Did Collin Morikawa give us one of the best putting performances ever?
When you don’t miss a putt of consequence for an entire day, at your first Open Championship, during its Sunday final round, while first trying to chase down the lead, then trying to protect it, the misses sting just a little more.
Don’t get us wrong. Morikawa did miss. He didn’t go 18 holes played, 18 putts made. But they repeatedly dropped when they needed to. He’d win by two shots, his second major championship, both before he turns 25 next year. Clutch is an impossible thing to quantify, but at least one analyst, himself a major champion, believed Morikawa’s putting on Sunday was historical in that regard.
“Some of the best clutch putting we’ve ever seen,” Paul Azinger said on the NBC broadcast.
Consider, too, the fact that he both switches between two putting styles — beginning this week, he employed a “saw” putting grip for shorter putts and a traditional grip for longer ones — and that before last week’s Scottish Open, he had not played a true links-style tournament, and the putting performance becomes more remarkable. Even the champ himself was impressed. When asked afterward where he would rank “that putting display today,” Morikawa said:
“Definitely one of the best, especially inside 10 feet. I felt like it was as solid as it’s going to get. I don’t think I really missed many from that distance. Especially in a major. I think in a major on a Sunday in contention, I wasn’t thinking about anything other than making a putt.”
Half of Morikawa’s holes finished with tap-in range putts. The other half required a little more work. A look at the latter, in order of play:
500-yard par-4 4th: Here, after hitting over the green and pitching on, Morikawa rolls in a 7-footer for par. It pulls him into a share of the lead with Louie Oosthuizen.
183-yard par-3 6th: Morikawa misses a 35-footer for birdie, but makes the 4-foot comebacker. “This will do your head a lot of good if you can make it,” Azinger said beforehand on the broadcast. “Good, solid putt there, and it calms your brain.”
461-yard par-4 8th hole: Morikawa sinks a 6-footer for birdie, and his lead is now three. The hole earlier, Morikawa made birdie while Oosthuizen doubled.
403-yard par-4 9th hole: Morikawa makes an uphill 15-footer for birdie, his third straight birdie, and he continues to lead by three, now over Jordan Spieth.
425-yard par-4 10th hole: Morikawa hits his approach left of the green, he pitches on, then rolls in a right-to-left 15-footer to maintain his advantage. “Well this guy’s self belief is off the charts,” Azinger said on the broadcast. “There’s no lag or layup in him.” “He’s just unflappable,” announcer Dan Hicks said.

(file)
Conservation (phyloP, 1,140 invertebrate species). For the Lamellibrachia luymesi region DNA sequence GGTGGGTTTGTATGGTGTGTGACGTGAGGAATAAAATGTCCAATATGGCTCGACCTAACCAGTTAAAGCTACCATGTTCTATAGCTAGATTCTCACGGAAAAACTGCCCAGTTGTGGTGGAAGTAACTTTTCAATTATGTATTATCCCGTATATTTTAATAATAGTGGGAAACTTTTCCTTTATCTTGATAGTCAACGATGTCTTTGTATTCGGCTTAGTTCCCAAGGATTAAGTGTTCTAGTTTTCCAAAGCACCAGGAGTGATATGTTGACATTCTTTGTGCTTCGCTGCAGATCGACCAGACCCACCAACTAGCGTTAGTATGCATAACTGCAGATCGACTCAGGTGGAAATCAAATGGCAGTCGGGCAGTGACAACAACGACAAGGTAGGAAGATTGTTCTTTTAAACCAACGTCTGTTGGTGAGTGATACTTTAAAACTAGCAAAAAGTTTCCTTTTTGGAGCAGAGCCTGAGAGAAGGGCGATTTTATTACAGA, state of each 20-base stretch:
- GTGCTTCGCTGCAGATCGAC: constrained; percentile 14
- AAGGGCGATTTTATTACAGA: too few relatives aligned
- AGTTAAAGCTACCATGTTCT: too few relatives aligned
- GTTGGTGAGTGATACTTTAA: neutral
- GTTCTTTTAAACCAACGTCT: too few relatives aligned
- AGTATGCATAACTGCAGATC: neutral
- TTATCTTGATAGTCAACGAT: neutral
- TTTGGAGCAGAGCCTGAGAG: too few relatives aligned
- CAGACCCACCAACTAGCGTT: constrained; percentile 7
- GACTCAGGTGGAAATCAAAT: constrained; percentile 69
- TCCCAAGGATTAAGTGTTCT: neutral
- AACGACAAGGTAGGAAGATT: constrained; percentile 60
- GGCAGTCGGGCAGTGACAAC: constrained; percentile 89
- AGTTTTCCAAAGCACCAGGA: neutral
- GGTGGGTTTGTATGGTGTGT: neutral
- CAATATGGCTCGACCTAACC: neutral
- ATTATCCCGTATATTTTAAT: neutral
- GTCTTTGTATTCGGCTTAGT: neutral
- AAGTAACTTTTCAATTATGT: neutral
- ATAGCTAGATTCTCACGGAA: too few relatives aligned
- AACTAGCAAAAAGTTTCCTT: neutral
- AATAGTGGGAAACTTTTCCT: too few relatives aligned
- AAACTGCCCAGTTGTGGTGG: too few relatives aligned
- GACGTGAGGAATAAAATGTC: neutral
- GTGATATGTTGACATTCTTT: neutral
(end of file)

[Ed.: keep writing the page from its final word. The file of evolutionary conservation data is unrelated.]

253-yard par-3 11th: Morikawa hits his tee shot to 50 feet, and his birdie putt falls short, to the right and about 3 feet away. “These are the ones that will put hair on your chest,” Azinger said. “These are tough putts.” Morikawa makes it, and his lead is three over Spieth and Oosthuizen.
554-yard par-5 14th: Maybe the putt of the tournament. His lead now one over a charging Spieth, Morikawa pitches on with his third shot to about 15 feet. “You got to be conscious of your speed here in that the first several feet is so distinctively uphill,” analyst Jim “Bones” Mackay said on the broadcast. “It’s hard to get the pace right and keep it within a few of the hole should it not go in.” It does, down the middle, and Morikawa leads by two over Spieth. “He’s got the guts of a burglar,” Azinger said.
496-yard par-4 15th: If 14 isn’t the biggest putt, then 15 is. Morikawa, after hitting his approach left of the green, pitches to 7 feet, then drops it for par. “What a gut check, and he answered,” Azinger said on the broadcast. “It’s really unbelievable,” analyst David Feherty said.
155-yard par-3 16th: Morikawa misses a 30-footer for birdie short, but cleans it up for par to keep his two-shot lead over Spieth. Morikawa would par out from here to win the Claret Jug.
In all, he would finish with no bogeys over his last 31 holes, and he wouldn’t three-putt throughout the week.
“I’m going to tell myself probably tomorrow why can’t I keep doing that all the time?” Morikawa said afterward. “But you know, I’m going to try to figure out what worked today and use that for the future because I know I can putt well. I know I can putt well in these pressure situations. I’ve just got to keep doing that.
“Yeah, everything about my stats say I’m not a good putter statistically. I feel like I can get a lot better. But in these situations, I feel like everything is thrown off the table. Forget about all your stats, who can perform well in these situations. That’s why I think over the past few majors you’ve seen a lot of the same names up there, because they believe in their game, they know what they’re doing when they practice, and they’re able to bring it out in these big moments.
“Thankfully, I was able to put it out there on Sunday today and close it out.”